17 December 2009

Punk On A Prayer Mat

Australian/Indonesian. Vegan. Muslim. Left-Wing. Punk. Hijabi. These words seem so disjointed when you isolate them but collectively these words describe, basically, who I am. Strange, huh? It wasn't long ago when I'd look at these words and feel a great sense of loneliness in my gut.

A little over a year ago, I Googled the words "Muslim Punk" and found a couple of Myspace pages, including The Muslim Punk Foundation and The Kominas music page. I had a look around and a listen but for some strange reason, I didn't feel any kind of connection with it. To be quite honest, it all seemed pretty dead to me. For a whole year, I ignored what could have saved me from feeling like an outsider every single day of my life.

It wasn't until around June this year that I decided to re-visit Google and type in the exact same words. This time around, however, I decided to do a bit more than to look around two pages because something told me that there had to be more people out there like me.
I found a beautiful girl from the UK named Tabzy whose blog made me feel like I had found my fucking twin. The title of her blog is "Ramblings of a Not-Very-Hardcore Muslim Punk" and her blurb pretty much described everything I wanted to say to the world in regards to my identity.
I discovered an awesome band from Chicago named Al-Thawra ("The Revolution" in Arabic) when I never would have imagined a blend of crust-punk and traditional Middle Eastern music actually working and sounding brutally awesome.
And it was back to The Kominas for me that very day too, four punks who decided it was okay to question religion and not necessarily reject it.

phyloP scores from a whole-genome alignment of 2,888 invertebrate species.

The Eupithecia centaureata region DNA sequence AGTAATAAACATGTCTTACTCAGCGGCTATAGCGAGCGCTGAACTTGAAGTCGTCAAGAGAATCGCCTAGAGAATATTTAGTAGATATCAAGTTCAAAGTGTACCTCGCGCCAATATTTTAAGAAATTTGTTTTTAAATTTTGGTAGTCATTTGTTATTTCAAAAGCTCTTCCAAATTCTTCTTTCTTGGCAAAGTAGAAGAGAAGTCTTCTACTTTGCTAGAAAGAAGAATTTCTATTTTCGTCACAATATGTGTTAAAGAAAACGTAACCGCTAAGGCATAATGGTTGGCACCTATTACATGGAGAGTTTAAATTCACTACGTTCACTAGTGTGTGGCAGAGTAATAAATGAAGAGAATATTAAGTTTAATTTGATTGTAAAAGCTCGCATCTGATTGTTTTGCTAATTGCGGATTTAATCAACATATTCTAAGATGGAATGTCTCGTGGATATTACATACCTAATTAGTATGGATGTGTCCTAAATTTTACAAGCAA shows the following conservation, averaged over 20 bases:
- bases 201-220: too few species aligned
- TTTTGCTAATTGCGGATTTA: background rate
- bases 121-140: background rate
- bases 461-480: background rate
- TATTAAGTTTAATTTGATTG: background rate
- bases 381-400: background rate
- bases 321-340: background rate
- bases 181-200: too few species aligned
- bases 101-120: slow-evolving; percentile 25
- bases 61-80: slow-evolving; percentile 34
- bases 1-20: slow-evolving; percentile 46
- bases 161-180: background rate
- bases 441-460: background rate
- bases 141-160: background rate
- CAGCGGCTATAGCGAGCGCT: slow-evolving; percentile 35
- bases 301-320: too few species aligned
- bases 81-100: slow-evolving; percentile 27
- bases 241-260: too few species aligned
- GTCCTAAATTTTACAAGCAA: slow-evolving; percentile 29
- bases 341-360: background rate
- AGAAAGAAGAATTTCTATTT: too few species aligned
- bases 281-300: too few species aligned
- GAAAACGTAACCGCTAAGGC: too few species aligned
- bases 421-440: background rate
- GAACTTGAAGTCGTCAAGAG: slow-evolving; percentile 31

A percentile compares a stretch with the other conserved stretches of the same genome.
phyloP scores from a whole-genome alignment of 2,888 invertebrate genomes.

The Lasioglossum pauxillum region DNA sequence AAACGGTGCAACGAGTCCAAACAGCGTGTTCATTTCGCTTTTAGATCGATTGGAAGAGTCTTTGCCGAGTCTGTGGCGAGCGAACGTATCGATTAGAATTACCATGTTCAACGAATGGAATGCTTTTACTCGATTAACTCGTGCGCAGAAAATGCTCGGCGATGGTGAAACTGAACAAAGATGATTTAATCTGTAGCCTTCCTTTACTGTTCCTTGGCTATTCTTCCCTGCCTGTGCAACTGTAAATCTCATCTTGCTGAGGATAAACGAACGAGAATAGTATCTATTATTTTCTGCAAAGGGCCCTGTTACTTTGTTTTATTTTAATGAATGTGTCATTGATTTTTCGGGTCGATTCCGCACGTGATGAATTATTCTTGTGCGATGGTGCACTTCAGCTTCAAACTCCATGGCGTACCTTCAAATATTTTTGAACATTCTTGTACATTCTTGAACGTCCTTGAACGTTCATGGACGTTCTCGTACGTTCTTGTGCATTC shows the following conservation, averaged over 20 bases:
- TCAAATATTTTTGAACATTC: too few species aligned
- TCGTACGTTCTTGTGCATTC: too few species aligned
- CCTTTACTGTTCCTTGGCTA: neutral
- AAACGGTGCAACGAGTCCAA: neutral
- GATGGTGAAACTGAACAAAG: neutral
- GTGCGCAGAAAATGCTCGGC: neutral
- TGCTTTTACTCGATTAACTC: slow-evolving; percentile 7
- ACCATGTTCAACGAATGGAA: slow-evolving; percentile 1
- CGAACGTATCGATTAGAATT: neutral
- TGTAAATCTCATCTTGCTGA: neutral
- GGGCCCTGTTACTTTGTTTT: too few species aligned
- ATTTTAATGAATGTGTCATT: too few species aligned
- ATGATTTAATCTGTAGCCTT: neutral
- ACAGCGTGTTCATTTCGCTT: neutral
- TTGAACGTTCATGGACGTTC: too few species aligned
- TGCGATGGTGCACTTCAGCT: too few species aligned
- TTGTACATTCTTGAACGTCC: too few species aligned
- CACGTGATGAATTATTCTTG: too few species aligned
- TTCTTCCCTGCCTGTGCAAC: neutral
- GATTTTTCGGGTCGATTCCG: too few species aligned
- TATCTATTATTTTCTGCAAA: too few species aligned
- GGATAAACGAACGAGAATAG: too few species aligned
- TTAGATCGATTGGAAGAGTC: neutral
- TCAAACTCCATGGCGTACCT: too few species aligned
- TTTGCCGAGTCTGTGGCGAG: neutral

Also, I found Eyad Zahra, a Muslim director based in California who is working on the motion picture inspired by the novel The Taqwacores - a book written by Michael Mohammed Knight that brought these punks together and gave them a name that embodied their ideas without having to be defined by anybody on the outside looking in.
It wasn't even the idea of Taqwacore that got me. It was the fact that I had found a diverse array of people - each and every one of them with a different idea about what Islam and punk meant to them. The thing is I probably don't even share the same lifestyle and/or life philosophy as these people but it doesn't matter because essentially, we share Islam and punk as the basis of our beliefs and through these people, I have cyber-met a dozen other wonderful people.

I hadn't read the The Taqwacores until a few days ago when my friend Luke texted me saying "Bring $23, we have The Taqwacores!" whilst on my way to Jura Books. I had no cash on me so I had to borrow the money but that didn't matter - I had to get my hands on this book no matter what. So I read it on the train ride home, before I went to bed that night, in between waiting for my slow-arse laptop to load pages, during commercial breaks and on every bus and every train.
It's a strange thing reading the book after finding the scene rather than the other way around, I think. Even though the book is not precisely how everything works in real life, it still gave me a little bit more objectivity when thinking about real-life Taqwacore. Before reading the book, I had the idea that everything was perfect and everybody loved each other. But that may not necessarily be the case and I don't know because I'm kilometres away from where it all began. I'm still new to it all so I think that objectivity helps.

I hope that I get to meet all these people in the near future and I fucking pray that I'll get to even play some shows with them. I don't usually say things like this because I don't like to impose religion onto anyone but I feel it's appropriate: maybe Allah decided it was time I found someone to relate to.


14 December 2009


"No, I'm vegan now," you replied
but you saw me frown and continued
"But I can teach you how to make vegan pancakes."
I jumped out of bed, tripped over
some clothes and bongs
and before you could crawl out from under the blanket,
I was in the kitchen pulling out utensils.
You came in stumbling after me, hair lopsided
and there we were, ready to take on the world.